So, Marietta. She has to live up to Jeanette MacDonald, arguably the finest popular coloratura soprano of the 20th century. Pretty, too. Kristen Sharpley was no threat. She is attractive, but not enough for me to see two manly men fighting over her (this seems to be a recurring complaint lately in my reviews). Her voice? How to put it? More vibrato than tone. She did project above the orchestra, which is no mean feat, but I could not understand most of her words because the vibrato modulated them to a pulp. In fairness to her, she had a bad cold, and several cast members told me after the show it was amazing she was on stage at all.
Captain Dick (okay, he's really Richard Warrington, but calls himself Dick) is played by Nick Patton. Nick was one of the pirates in Pirates, has a lovely lyric tenor voice, and over the past 2+ years has taken on bigger and bigger roles. He too could be heard above the instruments, and he carried the part well. Warrington is a devout bachelor, and is in serious denial about having the hots for Marietta. There's a lot of clever banter and duets between them on this theme, and Nick show great comic timing.
Etienne is played by Taber Dullea. I imagine the script calls for a dashing military-looking man with a mean streak. Taber is shaped pretty much like me, and comes across as about as mean as Wilford Brumley. The part calls for a low baritone or a bass, and he just didn't quite have the lower range for his solo. Which brings me to a Good Thing about this show. Every supporting character has a solo. It's also a bad thing, because it makes the show too long. I counted 11 supporting characters.
Cut to the smaller roles. Talesha Bates plays Adah, Etienne's pet quadroon (look it up!) and soon to be jilted mistress. Her looks are to die for, she sings beautifully, her acting was above average and one wonders why she wasn't cast as Marietta. Mark Blattel as the Lt. Gov. does a fine job of being fat and lazy and in contention for the world record in procrastination. I gave Mark his first major role in Yeoman and he's been a mainstay at Lyric, among other venues, for a while now. Another Mark I have done many shows with stole the show with his Geppato immitation in his role as Rudolfo, the Italian organ grinder who also runs a puppet theater - with life-sized puppets. More on that later. Mr. Baushke's "He's a drive me crazy!" is spot on. Excellent character work, very different from any other role I've seen him do. Dan Galpin plays Simon O'Hara, Irish-American hillbilly who becomes the Lt. Gov's whipping boy. A huge role for what ought to be a side plot, another good job of staying in character, but I wasn't too impressed by the character. Blame it on the script. Marsha Sims as the voodoo queen was a total wash-out. She's supposed to be mysterious and fearsome, but it fell flat. Samantha Kambak as Lizette, who can't make her mind up which man she wants to marry (and no man seems interested) was cute, sang well, but didn't quite give me the Ado Annie the part called for. Close, though.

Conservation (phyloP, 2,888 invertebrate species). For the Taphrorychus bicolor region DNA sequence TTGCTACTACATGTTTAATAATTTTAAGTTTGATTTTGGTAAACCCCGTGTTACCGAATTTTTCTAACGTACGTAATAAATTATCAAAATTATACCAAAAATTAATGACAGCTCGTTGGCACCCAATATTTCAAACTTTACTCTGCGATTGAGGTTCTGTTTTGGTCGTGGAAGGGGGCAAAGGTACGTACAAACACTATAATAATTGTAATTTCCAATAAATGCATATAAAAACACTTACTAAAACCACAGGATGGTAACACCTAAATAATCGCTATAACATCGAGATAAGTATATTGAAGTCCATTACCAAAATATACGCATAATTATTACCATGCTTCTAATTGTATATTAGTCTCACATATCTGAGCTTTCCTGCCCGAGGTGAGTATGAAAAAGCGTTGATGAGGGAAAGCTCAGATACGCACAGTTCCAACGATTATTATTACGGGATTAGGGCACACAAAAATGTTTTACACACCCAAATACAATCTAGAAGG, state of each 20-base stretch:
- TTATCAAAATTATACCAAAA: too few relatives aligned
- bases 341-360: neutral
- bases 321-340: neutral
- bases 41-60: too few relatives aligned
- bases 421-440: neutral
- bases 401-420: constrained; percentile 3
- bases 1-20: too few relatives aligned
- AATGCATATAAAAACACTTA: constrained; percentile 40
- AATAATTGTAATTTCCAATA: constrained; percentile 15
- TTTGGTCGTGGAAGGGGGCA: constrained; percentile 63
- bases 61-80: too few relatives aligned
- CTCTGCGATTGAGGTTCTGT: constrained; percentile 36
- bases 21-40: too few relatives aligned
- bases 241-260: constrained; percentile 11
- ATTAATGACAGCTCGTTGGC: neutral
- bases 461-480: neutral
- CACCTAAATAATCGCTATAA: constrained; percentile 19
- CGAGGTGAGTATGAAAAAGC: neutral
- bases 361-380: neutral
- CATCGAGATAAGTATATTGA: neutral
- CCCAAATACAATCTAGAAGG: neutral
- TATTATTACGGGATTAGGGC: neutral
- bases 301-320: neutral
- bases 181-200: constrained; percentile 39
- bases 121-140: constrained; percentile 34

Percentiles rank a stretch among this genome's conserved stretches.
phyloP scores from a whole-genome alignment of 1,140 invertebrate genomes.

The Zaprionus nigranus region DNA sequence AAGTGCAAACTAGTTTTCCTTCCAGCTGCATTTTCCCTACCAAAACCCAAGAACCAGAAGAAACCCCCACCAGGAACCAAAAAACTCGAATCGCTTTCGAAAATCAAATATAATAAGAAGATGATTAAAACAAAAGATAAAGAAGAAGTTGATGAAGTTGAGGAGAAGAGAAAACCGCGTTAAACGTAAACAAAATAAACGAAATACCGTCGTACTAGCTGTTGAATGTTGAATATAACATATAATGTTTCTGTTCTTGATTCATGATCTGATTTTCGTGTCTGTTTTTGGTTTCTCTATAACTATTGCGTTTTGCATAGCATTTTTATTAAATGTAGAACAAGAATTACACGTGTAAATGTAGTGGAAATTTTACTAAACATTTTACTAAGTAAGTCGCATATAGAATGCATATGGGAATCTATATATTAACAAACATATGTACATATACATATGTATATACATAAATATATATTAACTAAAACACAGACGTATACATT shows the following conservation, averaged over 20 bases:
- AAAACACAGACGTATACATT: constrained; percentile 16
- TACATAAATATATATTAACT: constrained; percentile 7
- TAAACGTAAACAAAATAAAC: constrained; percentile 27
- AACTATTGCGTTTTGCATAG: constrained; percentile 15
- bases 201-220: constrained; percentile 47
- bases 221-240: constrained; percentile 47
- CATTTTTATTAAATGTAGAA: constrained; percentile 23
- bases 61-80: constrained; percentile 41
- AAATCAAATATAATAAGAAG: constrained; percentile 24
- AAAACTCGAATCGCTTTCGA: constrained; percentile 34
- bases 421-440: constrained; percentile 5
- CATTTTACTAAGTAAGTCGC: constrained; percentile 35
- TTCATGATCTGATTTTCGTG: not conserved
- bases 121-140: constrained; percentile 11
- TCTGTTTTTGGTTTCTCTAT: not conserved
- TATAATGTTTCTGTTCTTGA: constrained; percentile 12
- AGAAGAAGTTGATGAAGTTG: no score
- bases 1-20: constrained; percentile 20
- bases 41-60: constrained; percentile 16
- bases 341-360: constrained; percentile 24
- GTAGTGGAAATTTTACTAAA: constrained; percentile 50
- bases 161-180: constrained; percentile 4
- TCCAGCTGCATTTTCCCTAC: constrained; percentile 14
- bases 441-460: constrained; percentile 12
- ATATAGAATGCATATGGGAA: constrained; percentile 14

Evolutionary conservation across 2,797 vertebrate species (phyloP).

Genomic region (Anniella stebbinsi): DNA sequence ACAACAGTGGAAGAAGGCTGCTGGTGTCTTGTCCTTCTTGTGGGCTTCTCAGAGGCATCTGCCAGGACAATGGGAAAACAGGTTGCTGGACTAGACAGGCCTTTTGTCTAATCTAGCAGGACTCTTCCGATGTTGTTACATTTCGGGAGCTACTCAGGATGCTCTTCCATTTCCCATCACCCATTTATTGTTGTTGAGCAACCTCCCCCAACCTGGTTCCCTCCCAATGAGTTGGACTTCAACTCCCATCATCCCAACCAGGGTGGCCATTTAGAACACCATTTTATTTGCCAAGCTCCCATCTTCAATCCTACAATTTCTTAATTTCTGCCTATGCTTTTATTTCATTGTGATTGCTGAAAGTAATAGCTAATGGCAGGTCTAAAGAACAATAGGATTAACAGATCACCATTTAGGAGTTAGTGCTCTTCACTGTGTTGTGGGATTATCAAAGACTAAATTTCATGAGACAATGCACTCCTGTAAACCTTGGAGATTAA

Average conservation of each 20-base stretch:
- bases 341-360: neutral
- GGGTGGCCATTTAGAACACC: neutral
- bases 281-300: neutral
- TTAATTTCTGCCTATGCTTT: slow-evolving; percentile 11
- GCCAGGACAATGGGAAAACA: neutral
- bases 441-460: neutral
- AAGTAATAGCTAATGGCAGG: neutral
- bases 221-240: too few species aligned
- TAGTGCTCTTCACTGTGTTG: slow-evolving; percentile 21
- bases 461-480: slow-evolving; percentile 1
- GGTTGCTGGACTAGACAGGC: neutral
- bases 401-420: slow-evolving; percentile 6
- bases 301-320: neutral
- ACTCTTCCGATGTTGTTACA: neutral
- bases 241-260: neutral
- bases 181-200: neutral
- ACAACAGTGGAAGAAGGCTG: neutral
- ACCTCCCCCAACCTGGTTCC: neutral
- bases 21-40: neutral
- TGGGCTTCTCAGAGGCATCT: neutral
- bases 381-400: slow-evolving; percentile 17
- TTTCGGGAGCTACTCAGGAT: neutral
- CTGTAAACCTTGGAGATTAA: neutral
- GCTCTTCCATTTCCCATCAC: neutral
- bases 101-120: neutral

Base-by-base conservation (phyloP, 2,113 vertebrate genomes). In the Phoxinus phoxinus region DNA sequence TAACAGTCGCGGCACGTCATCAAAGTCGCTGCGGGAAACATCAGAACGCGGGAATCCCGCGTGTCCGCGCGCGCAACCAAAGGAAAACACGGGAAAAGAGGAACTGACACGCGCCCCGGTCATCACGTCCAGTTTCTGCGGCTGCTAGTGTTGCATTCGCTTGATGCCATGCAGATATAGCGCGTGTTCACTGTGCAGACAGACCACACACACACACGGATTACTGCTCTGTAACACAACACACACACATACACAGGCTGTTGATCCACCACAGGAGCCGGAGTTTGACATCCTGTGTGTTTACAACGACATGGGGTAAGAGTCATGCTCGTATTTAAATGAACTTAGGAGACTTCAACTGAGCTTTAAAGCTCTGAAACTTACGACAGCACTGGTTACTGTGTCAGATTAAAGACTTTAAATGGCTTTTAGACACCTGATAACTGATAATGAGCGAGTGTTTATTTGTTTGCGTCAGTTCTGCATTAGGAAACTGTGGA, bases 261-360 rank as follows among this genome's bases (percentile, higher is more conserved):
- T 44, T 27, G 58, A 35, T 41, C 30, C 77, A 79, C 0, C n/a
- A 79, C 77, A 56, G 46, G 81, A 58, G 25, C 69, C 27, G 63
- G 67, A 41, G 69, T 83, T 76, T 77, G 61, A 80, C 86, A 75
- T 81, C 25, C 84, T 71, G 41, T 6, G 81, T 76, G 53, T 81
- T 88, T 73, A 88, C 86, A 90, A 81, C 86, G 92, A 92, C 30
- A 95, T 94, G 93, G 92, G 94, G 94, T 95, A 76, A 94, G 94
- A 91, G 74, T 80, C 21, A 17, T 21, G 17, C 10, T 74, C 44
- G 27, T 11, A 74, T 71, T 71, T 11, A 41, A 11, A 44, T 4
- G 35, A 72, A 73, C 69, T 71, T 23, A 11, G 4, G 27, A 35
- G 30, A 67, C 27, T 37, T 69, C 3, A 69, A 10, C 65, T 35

Two special notices are called for here, and I'm not sure who to credit. The Lt. Gov has a right-hand man, a fellow with gold rimmed glasses, impeccably dressed in court-like braided jacket, who keeps the official's calendar and such. Whoever played that role was superb. The other nod goes to the actress who played the life-sized female marionette, Pierette. She was given the incredibly difficult task of being parked in plain sight as a puppet "at rest" in the doorway-sized puppet stage, standing at an odd angle, the way a puppet might stand when the strings are set down. She held that position for about 10-15 minutes without moving. I'm always amazed at people who can do that. And she did the marionette dances perfectly (once miming being on strings, and once ballroom dancing with Marietta). Bravo and Brava to those two.
Directed by Michael Taylor also directed Pirates, but Marietta was not as well done. Too many bodies onstage at the same time. There were several scenes where the whole cast was onstage, which is never a good idea until the finale, IMHO. There was more dancing than any production I have ever seen, and while I applaud choreographer Gosia Hoot for the sheer magnitude of what she accomplished, and for some moments of brilliance and cleverness in many of the numbers, it was just too much. Again, too many bodies for that small stage.
A good evening of mindless entertainment, some classic operetta music, at a reasonable price. Don't let my critique keep you from going.